python at mrabarnett.plus.com
Thu Apr 21 18:11:32 CEST 2011
On 21/04/2011 14:58, Westley Martínez wrote:
> On Thu, Apr 21, 2011 at 06:02:08AM +0200, Stefan Behnel wrote:
>> Ben Finney, 20.04.2011 02:06:
>>> Dan Stromberg writes:
>>>> On Tue, Apr 19, 2011 at 4:03 PM, geremy condra wrote:
>>>>> When you say 'hacking', you mean.... ?
>>>> Presumably he meant the real meaning of the word, not what the press
>>>> made up and ran with.
>>> To be fair, the press already had its own pejorative meaning of “hack”
>>> before the engineering and computing term
>> Not anywhere outside of the English language that I'm aware of,
>> though. In German, it's a computing-only term that's used in both
>> contexts by those who understand why the pointer is moving over the
>> screen when moving the mouse, and almost exclusively in a bad
>> context by those who write news paper articles (and, consequently,
>> by those who innocently read them).
> O Lord, I'd hope we'd be speaking for English here. But really, hack
> has always been a negative term. It's original definition is chopping,
> breaking down, kind of like chopping down the security on someone elses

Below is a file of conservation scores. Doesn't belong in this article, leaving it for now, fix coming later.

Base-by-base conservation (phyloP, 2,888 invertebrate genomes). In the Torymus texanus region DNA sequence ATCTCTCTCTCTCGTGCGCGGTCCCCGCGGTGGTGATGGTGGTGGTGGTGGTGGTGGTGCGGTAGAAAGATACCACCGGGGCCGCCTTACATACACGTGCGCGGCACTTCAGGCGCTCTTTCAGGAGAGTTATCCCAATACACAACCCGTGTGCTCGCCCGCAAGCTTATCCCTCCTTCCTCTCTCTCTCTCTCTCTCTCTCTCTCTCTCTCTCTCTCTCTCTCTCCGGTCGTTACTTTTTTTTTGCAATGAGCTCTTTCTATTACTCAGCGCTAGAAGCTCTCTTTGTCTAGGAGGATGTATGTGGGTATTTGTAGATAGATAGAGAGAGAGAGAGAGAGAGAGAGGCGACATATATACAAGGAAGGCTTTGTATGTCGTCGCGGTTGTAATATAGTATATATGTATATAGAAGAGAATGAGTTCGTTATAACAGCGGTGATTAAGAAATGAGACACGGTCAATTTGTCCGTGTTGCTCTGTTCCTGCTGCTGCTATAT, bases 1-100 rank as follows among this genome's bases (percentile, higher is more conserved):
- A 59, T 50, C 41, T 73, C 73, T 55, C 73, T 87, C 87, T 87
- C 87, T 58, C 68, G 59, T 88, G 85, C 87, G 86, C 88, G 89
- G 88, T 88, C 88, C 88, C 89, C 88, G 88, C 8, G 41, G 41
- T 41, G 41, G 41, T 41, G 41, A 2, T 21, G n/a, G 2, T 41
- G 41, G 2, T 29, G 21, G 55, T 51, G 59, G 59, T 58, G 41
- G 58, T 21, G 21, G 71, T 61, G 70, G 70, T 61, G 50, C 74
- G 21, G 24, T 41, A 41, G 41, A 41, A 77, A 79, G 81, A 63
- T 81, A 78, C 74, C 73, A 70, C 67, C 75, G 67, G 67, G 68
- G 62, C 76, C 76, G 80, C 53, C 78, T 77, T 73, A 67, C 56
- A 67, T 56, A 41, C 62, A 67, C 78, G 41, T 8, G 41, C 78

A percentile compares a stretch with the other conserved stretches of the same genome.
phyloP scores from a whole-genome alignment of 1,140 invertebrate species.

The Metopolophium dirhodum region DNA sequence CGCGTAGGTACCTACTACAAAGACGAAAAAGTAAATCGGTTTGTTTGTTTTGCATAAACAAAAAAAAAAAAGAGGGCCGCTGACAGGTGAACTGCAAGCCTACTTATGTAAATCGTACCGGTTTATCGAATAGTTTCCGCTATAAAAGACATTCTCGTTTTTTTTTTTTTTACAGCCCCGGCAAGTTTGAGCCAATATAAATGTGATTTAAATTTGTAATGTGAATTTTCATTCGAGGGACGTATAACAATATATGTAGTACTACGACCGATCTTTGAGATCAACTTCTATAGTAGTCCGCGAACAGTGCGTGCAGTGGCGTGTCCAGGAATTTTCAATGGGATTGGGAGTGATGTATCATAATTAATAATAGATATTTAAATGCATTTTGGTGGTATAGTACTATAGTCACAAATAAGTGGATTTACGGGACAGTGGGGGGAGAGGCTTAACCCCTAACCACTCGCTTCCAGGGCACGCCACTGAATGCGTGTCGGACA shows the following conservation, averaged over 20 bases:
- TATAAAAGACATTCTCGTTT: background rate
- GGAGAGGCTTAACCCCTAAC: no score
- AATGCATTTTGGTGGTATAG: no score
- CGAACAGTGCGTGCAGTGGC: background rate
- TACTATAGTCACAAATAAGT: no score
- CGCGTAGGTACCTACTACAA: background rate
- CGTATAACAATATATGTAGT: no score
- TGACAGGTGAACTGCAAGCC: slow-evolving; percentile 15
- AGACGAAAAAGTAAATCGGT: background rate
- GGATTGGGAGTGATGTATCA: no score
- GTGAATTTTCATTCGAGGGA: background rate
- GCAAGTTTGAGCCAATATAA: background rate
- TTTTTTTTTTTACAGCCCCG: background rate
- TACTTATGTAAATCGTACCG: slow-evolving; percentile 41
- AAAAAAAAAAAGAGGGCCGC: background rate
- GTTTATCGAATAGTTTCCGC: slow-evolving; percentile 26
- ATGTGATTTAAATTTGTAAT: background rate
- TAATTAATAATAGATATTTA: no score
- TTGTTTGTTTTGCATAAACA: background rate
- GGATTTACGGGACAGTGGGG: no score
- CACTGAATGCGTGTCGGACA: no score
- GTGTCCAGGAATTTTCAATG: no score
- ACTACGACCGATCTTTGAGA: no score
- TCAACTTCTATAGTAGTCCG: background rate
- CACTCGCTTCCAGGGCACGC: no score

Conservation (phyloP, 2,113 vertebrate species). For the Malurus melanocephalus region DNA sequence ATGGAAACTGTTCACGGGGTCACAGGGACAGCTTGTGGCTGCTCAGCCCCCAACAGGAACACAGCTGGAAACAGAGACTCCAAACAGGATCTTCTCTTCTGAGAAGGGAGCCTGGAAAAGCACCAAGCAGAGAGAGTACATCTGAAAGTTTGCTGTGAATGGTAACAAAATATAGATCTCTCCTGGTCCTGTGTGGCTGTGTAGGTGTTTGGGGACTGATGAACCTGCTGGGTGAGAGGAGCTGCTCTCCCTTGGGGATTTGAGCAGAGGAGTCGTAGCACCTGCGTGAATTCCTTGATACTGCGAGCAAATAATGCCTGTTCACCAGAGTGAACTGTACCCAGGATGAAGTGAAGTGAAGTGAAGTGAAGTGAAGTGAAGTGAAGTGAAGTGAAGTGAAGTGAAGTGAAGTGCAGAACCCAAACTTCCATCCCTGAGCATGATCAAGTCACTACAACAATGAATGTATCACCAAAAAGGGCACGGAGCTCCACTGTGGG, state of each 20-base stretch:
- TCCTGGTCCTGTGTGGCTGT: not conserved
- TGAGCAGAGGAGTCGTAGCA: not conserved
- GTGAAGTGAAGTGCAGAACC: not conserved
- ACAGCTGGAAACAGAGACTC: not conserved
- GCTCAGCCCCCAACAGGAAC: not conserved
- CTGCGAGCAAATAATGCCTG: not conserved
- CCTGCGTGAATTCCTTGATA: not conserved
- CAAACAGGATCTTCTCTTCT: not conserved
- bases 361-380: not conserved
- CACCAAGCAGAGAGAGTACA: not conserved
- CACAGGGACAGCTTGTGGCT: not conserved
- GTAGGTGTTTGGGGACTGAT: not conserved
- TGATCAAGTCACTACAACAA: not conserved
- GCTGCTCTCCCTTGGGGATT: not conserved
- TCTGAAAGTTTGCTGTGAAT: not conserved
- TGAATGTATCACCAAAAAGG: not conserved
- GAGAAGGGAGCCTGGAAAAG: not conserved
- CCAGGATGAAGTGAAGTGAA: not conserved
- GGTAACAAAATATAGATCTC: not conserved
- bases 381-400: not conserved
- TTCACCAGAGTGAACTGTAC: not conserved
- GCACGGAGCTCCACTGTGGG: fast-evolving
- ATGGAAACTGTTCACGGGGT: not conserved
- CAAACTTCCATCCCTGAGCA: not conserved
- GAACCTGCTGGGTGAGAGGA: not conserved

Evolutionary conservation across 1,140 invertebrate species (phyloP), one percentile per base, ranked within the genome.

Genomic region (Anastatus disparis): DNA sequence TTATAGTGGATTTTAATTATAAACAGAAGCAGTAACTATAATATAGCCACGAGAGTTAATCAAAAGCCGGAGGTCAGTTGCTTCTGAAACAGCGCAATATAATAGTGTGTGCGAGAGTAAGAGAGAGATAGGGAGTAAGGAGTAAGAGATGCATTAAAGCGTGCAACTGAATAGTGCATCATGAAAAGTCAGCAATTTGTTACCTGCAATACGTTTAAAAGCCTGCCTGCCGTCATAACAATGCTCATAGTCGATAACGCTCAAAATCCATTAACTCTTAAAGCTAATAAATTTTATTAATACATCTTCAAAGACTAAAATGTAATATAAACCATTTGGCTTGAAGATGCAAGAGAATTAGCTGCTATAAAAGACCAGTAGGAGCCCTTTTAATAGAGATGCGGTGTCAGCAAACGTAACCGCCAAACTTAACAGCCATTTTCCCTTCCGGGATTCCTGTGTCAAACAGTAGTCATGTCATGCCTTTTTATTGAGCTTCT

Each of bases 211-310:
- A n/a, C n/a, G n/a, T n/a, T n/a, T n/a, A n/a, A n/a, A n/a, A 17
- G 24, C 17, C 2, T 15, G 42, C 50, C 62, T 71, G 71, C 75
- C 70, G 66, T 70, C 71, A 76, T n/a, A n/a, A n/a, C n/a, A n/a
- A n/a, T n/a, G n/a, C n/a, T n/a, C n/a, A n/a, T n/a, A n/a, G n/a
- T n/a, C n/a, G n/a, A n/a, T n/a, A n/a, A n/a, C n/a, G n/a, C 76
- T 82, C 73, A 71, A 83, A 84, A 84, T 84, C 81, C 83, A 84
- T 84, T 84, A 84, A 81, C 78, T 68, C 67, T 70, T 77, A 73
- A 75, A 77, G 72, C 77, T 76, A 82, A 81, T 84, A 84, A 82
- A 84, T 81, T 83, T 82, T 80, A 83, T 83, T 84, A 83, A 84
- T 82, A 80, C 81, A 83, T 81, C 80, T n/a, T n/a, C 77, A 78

> computer. Now I don't know where the term originally came from, but the
> definition the media uses is quite a fair use. Why should we call
> ourselves hackers anyways? I don't smoke. I'm no different from anyone
> else, I just happen to know a lot about computers. Should we call
> people who know a lot about the economy hackers, too, or perhaps we
> should call them economists....
As I understand it, "hacking" is about not doing the job "properly".
When trying to make something, a hacker will use the equivalent of duct
tape to hold things together.
A computer hacker doesn't write the requirements of the software or
draw Jackson Structured Programming diagrams, etc, but just thinks
about what's needed and starts writing the code.
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